As a person who lives with type one diabetes, I actually have many jobs: Keeping track of my glucose levels. Calculating amounts of carbohydrates, possibly also fats and protein. Deciding on the appropriate dose of insulin. Tracking the results. Factoring in 42 different components that may influence my blood sugar on any given day. Correcting high blood sugars. Treating lows with extra carbs. Making sure I have enough insulin and diabetes supplies in stock. Running to the pharmacy. Scheduling and attending loads and loads of appointments with medical professionals. And so much more ...
Source: Know Your Meme
But really, when I was diagnosed with type one diabetes ten years ago, I was instructed to do all this for one reason: "To prevent complications". That was it. That was my one job. This was all the motivation I was given: "Deal with this as best as you can, for the rest of your life, or else you'll go blind, your kidneys will fail and your feet will fall off".
Needless to say, that did nothing to motivate me. And years went by while I perfected the art of minimum input, maximum output for diabetes management. The results were not much more than okay, but at least diabetes didn't take up too much time and energy, which was what mattered most to me. Back then, I couldn't admit to anyone, especially not myself, that diabetes actually is a big deal and that it does demand a lot of energy and time.
Fast forward a few years and things are finally changing: I've found my way to the diabetes online community, realizing that I am, after all, not the only person in the world with diabetes. In fact, there are thousands of them on the internet and I have the possibility to connect with them. What I learned was liberating: We all struggle, we all have imperfect glucose levels and we all have to find our way to accept that. Realizing that I would never reach the level of perfection that was expected of me (by unhelpful medical professionals and unrealistic brochures) somehow made it easier for me to actually achieve better results. Moreover, diabetes was starting to become more than just something that had happened to me: I started blogging and even created my own little online shop. I made friends in the diabetes world and it became something like a second home to me.
Fast forward another few years: I'm rocking this whole diabetes thing! My time in range is pretty great, my A1c is 6.2%. I just started DIY looping. And my endocrinologist tells me I have diabetes-related polyneuropathy.
I had one job. And I failed. I had developed a diabetes-related complication.
So there it was: The shock, the stigma, the shame. But is that really the way we should look at this? I've been living with type 1 diabetes for ten years. If all goes well, I will keep living for many more years. Which in all likelihood means many more years with diabetes. And now also, many more years with complications. I felt as if I was in some sort of limbo: All I had been told was to prevent this one thing from happening. This worst-case scenario. But what happens when you haven't been able to do that? For the majority of my life, I will be living with diabetes-related complications. And yet, nobody had talked to me about anything beyond preventing them. I had simply not been prepared for life after developing one.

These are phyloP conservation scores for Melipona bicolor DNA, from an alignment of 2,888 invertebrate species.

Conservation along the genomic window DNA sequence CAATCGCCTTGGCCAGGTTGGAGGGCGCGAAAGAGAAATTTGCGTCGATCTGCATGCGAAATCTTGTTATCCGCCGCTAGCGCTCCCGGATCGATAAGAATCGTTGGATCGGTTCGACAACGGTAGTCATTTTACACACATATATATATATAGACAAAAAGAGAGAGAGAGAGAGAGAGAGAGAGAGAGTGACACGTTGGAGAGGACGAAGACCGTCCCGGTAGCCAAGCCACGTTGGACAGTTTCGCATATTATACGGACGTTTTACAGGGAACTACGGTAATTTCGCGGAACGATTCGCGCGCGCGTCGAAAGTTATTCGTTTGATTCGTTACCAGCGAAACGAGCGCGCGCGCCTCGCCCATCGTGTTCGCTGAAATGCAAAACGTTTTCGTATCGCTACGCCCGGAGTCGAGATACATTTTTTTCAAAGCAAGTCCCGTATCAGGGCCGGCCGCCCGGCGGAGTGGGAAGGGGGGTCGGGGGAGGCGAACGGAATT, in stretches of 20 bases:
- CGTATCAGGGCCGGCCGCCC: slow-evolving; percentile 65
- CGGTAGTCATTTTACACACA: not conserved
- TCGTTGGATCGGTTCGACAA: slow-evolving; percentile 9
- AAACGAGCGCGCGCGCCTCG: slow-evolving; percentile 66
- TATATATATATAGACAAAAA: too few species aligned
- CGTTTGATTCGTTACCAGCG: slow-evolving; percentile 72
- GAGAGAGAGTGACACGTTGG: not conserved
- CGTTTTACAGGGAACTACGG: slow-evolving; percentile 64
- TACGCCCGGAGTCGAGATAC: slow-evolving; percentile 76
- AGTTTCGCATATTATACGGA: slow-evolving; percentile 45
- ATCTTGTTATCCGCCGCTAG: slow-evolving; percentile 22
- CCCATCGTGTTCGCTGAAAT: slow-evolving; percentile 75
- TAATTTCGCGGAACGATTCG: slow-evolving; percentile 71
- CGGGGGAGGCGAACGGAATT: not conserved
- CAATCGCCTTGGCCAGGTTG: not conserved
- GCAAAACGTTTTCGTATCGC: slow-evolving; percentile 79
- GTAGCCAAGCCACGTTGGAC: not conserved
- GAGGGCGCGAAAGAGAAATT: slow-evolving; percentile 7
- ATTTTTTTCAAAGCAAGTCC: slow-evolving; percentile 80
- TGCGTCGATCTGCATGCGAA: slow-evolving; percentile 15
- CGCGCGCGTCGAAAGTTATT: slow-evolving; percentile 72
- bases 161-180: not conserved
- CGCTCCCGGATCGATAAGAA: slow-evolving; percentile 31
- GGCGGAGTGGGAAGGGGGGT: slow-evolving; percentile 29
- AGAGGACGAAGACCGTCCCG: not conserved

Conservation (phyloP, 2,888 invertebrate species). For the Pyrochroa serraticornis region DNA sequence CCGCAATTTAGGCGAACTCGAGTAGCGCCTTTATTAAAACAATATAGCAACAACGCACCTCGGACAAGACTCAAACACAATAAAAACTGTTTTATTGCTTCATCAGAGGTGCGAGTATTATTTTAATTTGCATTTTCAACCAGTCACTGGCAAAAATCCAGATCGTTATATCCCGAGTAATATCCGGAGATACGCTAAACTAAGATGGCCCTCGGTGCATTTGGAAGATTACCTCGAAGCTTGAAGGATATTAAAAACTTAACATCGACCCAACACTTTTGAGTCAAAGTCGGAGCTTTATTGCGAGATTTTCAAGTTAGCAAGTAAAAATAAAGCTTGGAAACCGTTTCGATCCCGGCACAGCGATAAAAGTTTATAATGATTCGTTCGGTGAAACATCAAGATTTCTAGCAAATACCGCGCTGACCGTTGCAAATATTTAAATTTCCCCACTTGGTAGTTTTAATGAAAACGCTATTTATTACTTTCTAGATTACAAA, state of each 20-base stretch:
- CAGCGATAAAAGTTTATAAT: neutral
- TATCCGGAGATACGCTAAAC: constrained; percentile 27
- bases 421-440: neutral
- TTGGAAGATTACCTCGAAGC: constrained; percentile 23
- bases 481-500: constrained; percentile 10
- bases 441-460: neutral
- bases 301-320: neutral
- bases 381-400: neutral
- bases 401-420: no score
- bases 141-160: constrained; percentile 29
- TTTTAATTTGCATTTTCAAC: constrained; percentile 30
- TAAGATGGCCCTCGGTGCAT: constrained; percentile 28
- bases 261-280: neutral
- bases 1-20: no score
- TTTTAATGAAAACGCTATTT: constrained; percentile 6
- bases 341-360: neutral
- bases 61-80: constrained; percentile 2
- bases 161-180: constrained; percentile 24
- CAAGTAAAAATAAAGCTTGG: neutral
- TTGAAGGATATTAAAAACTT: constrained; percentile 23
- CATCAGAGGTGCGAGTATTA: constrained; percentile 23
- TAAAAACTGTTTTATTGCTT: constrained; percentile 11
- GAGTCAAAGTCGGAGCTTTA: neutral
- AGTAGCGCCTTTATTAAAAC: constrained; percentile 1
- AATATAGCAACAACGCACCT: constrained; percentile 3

Source: Stephanie Haack
Well guess what? Life goes on. Nothing dramatically changed once I was diagnosed. Except that there was this label of failure. The way I was treated, spoken to, looked at when my complication was diagnosed and since then.
That does not necessarily mean that I was treated badly, but I was certainly treated differently. I could hear it in people's comments: Why was this happening to me? Had I done this to myself? Should I have taken better care of my diabetes? Of course I wondered this too: Was this the consequence of those few years when I didn't manage my diabetes well? But what about all those years of hard work and good results?
The stigma of diabetes-related complications is real. This needs to change - because it is neither justified nor helpful. The simple truth is that I never chose to have diabetes and I never chose to develop complications either. I always did my best. Maybe it wasn't always the textbook best, but it was the best I could do at the time. More importantly, even with ideal glucose levels this still could have happened to me. Language matters here: We cannot prevent complications. All we can do is decrease the risk of developing them. And if we do develop them, we can deal with them in an appropriate and helpful way. There is no place for blame or shame here.
Yes, diabetes-related complications are scary. But they're not too scary to talk about them! In fact, not talking about them might scare us even more. And if we are too afraid to screen for them, that can make them even more serious. It's a vicious cycle!
There is an abundance of serious issues that we can develop concerning our nerves, heart, kidneys, eyes, feet, skin, our digestive system as well as sexual and mental health. We need to be able to talk about them without stigma - in order to diagnose them early, treat them effectively and keep on living our lives without the additional burden of shame and blame. Because life goes on. Complications don't change that. They merely complicate it - just as diabetes itself. And we can certainly deal with that!
If you have been diagnosed with diabetes-related complications or are worried that you might be in the future: Don't be afraid to reach out and share your story. Many others are going through the same thing. You did not fail your one job. This is not your fault. It's just a part of life with diabetes - you will find a way to deal with it. And most importantly: You are not alone.